NEW ZEALAND GUN LAWS IN COMPARISON TO AUSTRALIA
ESTIMATED NUMBER OF PRIVATELY OWNED GUNS (LEGAL AND ILLEGAL)
NZ - 1.5 million guns or 33 per 100 people
Australia - 3.2 million guns or 14 per 100 people
- Applicants for a gun owner's licence in New Zealand are not legally required to establish a genuine reason to possess a standard hunting or sports shooting firearm, but specific reasoning is required for pistols and Military Style Semi-Automatic (MSSA) weapons. That reason could be pest control.
There's no restriction on the number of guns or quantity of ammunition a licensed gun owner can have.
- Civilians are not allowed to possess automatic and semi-automatic firearms, self-loading and pump action shotguns, and certain handguns.
Applicants for a gun owner's licence in Australia need a genuine reason to own a firearm, for example gun club membership, hunting, target shooting, firearm collection, pest control, and narrow occupational uses.
Gun owners can only have the number of guns specified on their licence and there are limits on the ammunition they can buy in a given period.
- An applicant for a firearm licence in New Zealand must pass a background check which considers criminal, mental health, medical, addiction and domestic violence. Third-party character references are required.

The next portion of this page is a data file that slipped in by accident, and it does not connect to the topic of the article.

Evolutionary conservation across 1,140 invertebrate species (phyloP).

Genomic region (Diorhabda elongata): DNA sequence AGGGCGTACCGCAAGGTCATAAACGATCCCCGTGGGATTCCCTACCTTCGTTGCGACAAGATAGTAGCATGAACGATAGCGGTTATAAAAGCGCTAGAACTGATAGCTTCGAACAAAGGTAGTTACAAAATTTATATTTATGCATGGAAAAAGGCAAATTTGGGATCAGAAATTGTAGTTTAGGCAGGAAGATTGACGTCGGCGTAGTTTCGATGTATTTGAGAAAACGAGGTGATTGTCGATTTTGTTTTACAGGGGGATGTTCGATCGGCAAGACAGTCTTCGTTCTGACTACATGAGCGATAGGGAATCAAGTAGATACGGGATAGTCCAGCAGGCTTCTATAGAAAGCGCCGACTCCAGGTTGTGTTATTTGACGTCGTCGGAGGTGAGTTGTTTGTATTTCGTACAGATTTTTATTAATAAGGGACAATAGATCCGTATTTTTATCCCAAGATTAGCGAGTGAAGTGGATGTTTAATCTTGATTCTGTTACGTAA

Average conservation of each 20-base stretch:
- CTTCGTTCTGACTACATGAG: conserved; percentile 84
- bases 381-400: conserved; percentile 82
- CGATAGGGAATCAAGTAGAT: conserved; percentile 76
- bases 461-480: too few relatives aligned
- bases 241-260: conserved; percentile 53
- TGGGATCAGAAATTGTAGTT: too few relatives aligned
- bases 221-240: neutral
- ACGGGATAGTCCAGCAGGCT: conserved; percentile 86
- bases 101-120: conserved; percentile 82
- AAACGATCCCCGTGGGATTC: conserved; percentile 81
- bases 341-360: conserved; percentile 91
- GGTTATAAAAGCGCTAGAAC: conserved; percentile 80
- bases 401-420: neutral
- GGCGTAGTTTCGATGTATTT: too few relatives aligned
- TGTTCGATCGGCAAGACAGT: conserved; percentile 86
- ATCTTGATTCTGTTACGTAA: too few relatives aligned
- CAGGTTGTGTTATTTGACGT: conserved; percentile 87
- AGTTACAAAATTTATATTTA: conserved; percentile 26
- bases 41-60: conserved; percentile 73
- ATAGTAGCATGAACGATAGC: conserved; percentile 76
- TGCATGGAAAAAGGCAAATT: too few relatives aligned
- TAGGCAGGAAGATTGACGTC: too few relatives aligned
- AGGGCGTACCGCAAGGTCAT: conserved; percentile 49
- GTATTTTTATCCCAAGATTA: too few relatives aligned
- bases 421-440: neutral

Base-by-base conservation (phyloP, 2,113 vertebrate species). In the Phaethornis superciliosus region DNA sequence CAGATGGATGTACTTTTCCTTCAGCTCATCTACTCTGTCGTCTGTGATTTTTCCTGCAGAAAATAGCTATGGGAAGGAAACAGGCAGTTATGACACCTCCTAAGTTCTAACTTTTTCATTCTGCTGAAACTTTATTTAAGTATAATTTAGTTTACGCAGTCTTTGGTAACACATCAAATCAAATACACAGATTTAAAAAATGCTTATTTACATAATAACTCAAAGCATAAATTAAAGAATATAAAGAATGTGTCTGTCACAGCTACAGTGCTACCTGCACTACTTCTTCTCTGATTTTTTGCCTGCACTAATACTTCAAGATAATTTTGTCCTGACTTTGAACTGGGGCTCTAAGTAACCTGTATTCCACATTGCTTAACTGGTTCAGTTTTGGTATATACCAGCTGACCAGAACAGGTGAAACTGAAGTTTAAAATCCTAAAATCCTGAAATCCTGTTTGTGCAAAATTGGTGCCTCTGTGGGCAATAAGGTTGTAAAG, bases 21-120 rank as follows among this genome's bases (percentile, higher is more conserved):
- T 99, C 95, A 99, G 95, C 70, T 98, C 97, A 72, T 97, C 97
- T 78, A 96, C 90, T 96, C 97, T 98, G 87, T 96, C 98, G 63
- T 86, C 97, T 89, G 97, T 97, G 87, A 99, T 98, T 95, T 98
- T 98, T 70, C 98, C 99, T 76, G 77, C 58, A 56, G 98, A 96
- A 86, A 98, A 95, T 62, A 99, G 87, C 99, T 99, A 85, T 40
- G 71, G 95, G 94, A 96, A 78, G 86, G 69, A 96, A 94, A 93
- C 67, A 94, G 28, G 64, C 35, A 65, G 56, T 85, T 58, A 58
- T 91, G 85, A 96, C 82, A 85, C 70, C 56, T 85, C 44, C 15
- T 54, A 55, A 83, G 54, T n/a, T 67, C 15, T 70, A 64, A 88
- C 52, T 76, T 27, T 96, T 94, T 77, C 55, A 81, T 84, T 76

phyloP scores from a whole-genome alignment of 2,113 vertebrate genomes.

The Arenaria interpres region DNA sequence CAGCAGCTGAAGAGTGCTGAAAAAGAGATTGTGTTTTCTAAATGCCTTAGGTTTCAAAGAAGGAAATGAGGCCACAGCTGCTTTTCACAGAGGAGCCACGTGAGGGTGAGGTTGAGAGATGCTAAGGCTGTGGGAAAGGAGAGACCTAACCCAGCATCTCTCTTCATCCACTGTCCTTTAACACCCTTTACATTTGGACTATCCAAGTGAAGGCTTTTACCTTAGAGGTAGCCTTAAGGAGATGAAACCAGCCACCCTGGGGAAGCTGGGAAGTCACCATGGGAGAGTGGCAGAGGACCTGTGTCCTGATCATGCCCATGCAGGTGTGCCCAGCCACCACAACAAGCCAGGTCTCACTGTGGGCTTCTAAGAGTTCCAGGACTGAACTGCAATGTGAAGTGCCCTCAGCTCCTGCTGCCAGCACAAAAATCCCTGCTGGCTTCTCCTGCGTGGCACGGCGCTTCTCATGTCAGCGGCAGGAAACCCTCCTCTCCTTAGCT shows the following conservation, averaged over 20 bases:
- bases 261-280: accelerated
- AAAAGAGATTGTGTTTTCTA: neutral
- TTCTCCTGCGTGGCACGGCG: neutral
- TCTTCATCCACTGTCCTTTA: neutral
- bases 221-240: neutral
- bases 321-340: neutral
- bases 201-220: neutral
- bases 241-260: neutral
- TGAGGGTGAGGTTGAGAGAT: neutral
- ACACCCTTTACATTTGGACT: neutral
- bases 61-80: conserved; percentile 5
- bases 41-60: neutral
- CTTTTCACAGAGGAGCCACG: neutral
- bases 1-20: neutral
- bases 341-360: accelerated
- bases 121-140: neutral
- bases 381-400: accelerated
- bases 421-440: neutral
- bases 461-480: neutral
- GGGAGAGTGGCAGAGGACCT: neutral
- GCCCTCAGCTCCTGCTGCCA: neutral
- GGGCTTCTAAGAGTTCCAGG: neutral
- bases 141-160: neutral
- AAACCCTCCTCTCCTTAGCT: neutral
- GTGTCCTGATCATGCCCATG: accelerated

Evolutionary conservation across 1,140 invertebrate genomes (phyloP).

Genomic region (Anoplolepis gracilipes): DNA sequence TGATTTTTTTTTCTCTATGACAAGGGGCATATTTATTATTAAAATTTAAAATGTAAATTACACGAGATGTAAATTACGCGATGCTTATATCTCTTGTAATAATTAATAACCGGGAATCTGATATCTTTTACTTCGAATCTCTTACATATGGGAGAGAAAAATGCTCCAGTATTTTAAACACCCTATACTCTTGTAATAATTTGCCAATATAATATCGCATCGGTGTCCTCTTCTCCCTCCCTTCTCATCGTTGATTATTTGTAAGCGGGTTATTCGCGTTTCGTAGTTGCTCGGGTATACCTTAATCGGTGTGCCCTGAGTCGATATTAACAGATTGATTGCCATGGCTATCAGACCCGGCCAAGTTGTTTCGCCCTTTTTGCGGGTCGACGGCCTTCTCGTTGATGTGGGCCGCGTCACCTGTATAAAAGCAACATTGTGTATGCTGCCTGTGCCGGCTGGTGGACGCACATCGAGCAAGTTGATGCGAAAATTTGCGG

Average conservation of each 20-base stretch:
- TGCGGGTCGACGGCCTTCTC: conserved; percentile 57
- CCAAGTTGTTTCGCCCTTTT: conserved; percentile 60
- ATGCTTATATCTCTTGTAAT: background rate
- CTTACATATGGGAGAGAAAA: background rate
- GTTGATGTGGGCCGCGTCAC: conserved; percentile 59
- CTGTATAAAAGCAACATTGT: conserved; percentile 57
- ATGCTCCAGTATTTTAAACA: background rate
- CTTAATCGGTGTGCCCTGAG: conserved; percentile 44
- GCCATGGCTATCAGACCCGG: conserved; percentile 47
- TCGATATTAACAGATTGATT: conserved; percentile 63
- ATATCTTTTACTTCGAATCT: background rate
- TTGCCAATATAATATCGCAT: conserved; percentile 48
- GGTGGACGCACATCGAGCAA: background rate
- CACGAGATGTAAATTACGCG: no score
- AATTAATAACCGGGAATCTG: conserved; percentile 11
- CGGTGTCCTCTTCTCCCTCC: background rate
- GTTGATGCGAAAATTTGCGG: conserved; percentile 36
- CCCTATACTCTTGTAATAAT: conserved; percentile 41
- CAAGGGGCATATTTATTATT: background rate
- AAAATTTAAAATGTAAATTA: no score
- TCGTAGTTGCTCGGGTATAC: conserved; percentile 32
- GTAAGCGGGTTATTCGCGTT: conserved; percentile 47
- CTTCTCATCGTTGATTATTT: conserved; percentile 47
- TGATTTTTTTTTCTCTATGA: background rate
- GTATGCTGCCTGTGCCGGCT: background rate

Authorities are required to interview an applicant's partner or ex-partner or next of kin before issuing a gun licence.
Gun owners must re-apply and re-qualify every 10 years.
- An applicant for a firearm licence in Australia must pass a background check which considers criminal, mental health, physical, addiction, domestic violence, residential and other records. Third party character references are required for some licence categories in some jurisdictions.
Gun owners must re-apply and re-qualify every one to five years depending on the licence category.
* NZ LOOPHOLE ON SEMI-AUTOMATIC WEAPONS
An A category rifle, which requires only a standard licence, can legally carry a seven-round magazine. This weapon can be illegally converted into an MSSA if that magazine is replaced with, say, a 30-round magazine and a pistol grip added to the stock so gunfire can be sprayed from the hip.
Sources: GunPolicy.org and its founding director, Associate Professor Philip Alpers of Sydney University